|Victoria, Queen of England|
|by James Parton, 1868|
Another anecdote illustrating Victoria's admirable good sense and strict domestic discipline, came to me directly from one who witnessed the occurrence.
"One day, when the queen was present in her carriage, at a military review, the princess royal, then rather a willful girl of about thirteen, sitting on the front seat, seemed disposed to be rather familiar and coquettish with some young officers of the escort. Her Majesty gave several reproving looks, without avail; 'winked at her, but she wouldn't stay winked.' At length, in flirting her handkerchief over the side of the carriage, she dropped it, -- too evidently not accidentally. Instantly two or three young heroes sprang from their saddles to return it to her fair hand; but the awful voice of royalty stayed them.
"'Stop, gentlemen!' exclaimed the queen; 'leave it just where it lies. Now, my daughter, get down from the carriage and pick up your handkerchief.'
"There was no help for it. The royal footmen let down the steps for the little royal lady, who proceeded to lift from the dust the pretty piece of cambric and lace. She blushed a good deal, though she tossed her head saucily, and she was doubtless angry enough. But the mortifying lesson may have nipped in the bud her first impulse towards coquetry. It was hard, but it was wholesome. How many American mothers would be equal to such a piece of Spartan discipline?"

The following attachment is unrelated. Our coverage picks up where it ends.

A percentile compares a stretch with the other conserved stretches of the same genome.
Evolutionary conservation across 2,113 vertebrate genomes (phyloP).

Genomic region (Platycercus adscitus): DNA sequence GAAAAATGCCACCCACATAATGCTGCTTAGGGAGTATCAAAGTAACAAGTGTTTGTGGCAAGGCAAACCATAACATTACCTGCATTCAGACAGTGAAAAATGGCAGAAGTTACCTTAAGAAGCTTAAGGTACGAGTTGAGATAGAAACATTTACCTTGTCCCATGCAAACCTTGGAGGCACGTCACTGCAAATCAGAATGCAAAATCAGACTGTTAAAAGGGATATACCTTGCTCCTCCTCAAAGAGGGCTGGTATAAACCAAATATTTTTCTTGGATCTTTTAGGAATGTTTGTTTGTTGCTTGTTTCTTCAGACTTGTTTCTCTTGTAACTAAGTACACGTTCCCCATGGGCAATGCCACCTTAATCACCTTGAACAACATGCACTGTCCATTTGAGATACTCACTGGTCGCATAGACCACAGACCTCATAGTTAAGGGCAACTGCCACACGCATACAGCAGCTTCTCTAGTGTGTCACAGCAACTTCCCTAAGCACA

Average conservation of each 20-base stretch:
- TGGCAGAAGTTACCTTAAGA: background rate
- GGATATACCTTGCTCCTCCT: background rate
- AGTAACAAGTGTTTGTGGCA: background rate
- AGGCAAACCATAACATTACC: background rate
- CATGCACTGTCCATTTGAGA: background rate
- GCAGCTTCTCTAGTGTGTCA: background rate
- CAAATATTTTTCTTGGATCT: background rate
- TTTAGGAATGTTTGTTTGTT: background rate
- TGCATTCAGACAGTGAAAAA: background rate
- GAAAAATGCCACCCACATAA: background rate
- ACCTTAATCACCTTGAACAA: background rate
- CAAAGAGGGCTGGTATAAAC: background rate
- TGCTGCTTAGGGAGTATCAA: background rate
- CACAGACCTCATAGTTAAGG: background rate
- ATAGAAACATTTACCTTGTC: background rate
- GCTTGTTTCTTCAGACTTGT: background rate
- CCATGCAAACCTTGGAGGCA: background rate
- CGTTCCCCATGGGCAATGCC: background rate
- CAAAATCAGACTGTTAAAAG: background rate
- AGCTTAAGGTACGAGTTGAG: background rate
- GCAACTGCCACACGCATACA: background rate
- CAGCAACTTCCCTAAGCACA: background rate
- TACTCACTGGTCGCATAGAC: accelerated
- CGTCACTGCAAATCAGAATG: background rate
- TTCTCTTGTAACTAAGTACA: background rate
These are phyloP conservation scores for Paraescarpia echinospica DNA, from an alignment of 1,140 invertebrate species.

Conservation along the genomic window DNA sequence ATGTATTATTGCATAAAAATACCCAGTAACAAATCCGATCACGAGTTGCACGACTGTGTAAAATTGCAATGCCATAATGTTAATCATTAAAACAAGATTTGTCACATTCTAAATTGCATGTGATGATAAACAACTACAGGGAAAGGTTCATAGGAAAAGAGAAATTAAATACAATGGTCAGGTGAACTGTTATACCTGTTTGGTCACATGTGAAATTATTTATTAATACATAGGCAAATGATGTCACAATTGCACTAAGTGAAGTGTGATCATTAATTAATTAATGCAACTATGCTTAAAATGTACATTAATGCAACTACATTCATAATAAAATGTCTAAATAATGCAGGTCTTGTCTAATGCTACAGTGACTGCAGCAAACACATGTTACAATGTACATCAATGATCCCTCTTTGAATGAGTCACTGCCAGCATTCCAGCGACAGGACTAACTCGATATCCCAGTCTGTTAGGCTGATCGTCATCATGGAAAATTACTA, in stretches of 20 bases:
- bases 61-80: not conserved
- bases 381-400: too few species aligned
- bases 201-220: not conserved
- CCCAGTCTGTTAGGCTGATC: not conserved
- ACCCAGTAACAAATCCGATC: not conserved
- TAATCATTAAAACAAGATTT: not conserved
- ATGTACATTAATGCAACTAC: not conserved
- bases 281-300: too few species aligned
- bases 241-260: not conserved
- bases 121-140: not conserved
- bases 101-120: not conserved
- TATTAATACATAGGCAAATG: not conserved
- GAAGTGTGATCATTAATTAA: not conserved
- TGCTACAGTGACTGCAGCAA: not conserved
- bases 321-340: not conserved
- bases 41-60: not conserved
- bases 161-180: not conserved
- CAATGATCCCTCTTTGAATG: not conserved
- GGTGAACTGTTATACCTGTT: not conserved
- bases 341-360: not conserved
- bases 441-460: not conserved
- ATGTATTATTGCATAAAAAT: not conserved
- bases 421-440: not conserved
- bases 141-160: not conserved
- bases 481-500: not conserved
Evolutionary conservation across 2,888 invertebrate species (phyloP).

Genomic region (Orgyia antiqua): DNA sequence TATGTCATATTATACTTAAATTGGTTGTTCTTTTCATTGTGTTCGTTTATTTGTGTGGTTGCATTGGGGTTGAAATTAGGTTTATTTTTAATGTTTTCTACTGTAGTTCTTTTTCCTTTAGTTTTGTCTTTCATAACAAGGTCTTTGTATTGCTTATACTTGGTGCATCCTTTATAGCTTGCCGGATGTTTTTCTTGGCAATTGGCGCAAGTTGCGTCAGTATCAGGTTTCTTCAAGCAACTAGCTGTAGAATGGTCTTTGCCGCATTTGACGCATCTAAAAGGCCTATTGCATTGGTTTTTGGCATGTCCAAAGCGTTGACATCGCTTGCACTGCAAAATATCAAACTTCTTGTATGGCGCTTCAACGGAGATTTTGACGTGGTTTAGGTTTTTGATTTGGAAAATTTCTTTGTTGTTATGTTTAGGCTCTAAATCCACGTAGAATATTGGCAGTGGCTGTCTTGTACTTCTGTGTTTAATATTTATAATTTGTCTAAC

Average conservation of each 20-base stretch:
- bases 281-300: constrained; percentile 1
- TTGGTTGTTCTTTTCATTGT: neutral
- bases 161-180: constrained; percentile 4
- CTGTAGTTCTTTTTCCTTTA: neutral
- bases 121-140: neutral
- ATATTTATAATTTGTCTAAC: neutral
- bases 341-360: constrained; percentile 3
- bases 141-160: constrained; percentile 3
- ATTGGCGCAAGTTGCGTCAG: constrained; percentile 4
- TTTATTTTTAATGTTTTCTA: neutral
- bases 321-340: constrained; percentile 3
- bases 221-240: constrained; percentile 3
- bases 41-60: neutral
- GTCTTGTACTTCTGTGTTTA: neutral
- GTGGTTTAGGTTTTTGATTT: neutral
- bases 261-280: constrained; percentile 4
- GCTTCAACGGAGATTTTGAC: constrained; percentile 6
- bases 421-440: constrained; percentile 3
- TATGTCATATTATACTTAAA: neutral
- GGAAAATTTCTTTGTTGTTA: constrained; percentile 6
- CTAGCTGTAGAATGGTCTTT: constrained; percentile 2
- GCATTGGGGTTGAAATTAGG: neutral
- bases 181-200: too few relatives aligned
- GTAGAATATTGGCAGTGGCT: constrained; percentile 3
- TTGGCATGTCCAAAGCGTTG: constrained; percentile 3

I will venture to borrow another pretty story from Grace Greenwood's budget. The following anecdote was related to her by the hero of it.
"My friend, Mr. W, is a person of very artistic tastes, -- a passionate picture lover. He had seen all the great paintings in the public galleries of London, and had a strong desire to see those of Buckingham Palace, which, that not being a 'show-house,' were inaccessible to an ordinary connoisseur. Fortune favored him at last. He was the brother of a London carpet merchant, who had orders to put down new carpets in the state apartments of the palace. And so it chanced that the temptation came to my friend to put on a workman's blouse, and thus enter the royal precincts, while the flag indicating the presence of the august family floated defiantly over the roof.
"So he effected an entrance; and, when once within the royal halls, dropped his assumed character, and devoted himself to the pictures. It happened that he remained in one of the apartments after the workmen had left, and while quite alone, the queen came tripping in, wearing a plain white morning dress, and followed by two or three of her younger children, dressed with like simplicity. She approached the supposed workman, and said, 'Pray, can you tell me when the new carpet will be put down in the Privy Council Chamber?'
"And he, thinking he had no right to recognize the queen under the circumstances, replied,
"'Really, madam, I cannot tell, but I. will inquire.'
"'Stay,' she said, abruptly, but not unkindly; 'who are you? I perceive that you are not one of the workmen.'
"Mr. A, blushing and stammering somewhat, yet made a clean breast of it and told the simple truth. The queen seemed much amused with his ruse, and for the sake of his love for the art forgave it; then added, smiling,,'I knew for all your dress that you were a gentleman, because you did not "Your Majesty" me. Pray look at the pictures as long as you will. Good-morning! Come chicks, we must go.'"
These are but trifles; but they serve to show the queen's simple and kindly character. Her Highland Diary, recently published, abounds in similar trifles, and exhibits to us the picture of a happy family, always delighted to escape from the trammelling etiquette and absurd splendors of their rank, and capable of being, pleased with those natural pleasures which are accessible to most of mankind.
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